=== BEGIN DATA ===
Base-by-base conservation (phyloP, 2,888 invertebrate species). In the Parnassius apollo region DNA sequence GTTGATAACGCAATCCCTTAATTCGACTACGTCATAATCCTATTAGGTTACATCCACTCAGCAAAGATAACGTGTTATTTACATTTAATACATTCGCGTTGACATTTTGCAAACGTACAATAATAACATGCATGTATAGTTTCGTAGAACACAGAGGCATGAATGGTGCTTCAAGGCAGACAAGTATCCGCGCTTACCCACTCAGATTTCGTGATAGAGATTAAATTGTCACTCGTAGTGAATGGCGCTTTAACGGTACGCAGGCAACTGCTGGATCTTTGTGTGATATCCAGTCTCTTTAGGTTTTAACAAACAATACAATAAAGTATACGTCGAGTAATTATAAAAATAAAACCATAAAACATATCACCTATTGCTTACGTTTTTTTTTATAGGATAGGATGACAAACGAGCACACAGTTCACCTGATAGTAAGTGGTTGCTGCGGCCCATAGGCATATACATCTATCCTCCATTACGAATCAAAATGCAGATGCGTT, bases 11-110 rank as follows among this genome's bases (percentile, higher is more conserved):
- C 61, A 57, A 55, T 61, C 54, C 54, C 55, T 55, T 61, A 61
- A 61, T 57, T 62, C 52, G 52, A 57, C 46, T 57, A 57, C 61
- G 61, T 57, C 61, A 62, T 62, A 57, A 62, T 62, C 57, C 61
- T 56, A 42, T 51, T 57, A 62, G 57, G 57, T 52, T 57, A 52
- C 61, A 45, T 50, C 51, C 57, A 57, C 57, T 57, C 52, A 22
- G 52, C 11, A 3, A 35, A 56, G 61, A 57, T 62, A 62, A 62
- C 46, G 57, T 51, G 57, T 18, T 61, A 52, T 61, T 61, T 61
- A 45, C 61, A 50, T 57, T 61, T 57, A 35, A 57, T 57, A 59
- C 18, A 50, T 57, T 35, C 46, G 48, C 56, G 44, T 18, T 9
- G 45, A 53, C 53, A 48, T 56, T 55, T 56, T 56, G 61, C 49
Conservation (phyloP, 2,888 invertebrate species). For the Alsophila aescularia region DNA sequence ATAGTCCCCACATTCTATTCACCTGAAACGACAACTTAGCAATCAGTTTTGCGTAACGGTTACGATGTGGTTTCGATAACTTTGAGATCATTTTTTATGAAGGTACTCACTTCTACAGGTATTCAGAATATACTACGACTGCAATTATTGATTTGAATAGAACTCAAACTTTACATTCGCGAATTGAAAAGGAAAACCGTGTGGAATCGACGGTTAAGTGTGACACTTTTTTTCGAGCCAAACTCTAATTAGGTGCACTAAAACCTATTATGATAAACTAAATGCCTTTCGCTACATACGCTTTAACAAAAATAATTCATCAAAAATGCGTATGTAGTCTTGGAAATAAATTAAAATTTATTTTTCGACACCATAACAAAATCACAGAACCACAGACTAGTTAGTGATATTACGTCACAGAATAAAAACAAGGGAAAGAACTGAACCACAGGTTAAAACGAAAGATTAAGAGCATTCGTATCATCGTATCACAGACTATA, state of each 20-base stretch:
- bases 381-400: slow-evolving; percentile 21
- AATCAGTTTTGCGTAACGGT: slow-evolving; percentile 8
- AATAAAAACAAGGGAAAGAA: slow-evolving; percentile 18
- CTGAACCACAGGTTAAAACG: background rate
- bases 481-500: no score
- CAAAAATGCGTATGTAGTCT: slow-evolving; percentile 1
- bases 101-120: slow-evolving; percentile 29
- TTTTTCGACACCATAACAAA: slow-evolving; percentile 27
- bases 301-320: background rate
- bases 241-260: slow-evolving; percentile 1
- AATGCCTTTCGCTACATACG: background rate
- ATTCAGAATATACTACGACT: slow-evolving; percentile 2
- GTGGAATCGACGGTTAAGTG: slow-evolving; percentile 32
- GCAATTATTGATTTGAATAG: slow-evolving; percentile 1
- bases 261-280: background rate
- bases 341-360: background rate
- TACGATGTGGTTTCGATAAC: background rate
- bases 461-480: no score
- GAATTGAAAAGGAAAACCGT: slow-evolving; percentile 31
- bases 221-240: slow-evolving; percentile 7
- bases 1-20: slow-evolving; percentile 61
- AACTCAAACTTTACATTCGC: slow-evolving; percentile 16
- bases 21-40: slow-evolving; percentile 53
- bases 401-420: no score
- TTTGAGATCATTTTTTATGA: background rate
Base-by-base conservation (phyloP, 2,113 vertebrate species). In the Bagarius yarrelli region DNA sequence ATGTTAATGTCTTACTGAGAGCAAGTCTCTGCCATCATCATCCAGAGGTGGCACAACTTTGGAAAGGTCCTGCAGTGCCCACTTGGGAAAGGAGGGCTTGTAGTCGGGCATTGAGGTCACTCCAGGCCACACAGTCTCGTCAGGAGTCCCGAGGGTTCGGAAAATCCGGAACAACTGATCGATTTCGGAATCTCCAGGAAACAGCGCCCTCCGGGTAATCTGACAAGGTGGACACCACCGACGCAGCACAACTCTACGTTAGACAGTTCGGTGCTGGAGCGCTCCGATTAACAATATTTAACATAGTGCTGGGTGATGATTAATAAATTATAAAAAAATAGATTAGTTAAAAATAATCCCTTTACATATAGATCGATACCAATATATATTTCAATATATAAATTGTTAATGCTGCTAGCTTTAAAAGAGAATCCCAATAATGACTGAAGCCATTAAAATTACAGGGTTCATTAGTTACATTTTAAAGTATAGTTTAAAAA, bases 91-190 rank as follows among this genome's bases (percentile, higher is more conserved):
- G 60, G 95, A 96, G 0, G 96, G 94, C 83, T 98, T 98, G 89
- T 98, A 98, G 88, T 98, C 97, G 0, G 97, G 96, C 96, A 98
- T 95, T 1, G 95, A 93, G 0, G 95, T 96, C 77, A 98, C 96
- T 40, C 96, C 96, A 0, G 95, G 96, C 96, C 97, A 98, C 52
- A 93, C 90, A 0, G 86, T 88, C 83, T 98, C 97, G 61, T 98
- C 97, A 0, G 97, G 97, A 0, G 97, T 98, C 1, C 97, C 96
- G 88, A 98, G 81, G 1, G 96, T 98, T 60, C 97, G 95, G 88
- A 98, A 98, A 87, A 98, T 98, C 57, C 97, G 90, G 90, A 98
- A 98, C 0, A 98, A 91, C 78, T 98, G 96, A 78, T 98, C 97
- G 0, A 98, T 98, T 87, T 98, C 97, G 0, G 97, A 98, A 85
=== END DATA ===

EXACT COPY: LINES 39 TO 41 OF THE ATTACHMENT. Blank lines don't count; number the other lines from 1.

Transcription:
- G 60, G 95, A 96, G 0, G 96, G 94, C 83, T 98, T 98, G 89
- T 98, A 98, G 88, T 98, C 97, G 0, G 97, G 96, C 96, A 98
- T 95, T 1, G 95, A 93, G 0, G 95, T 96, C 77, A 98, C 96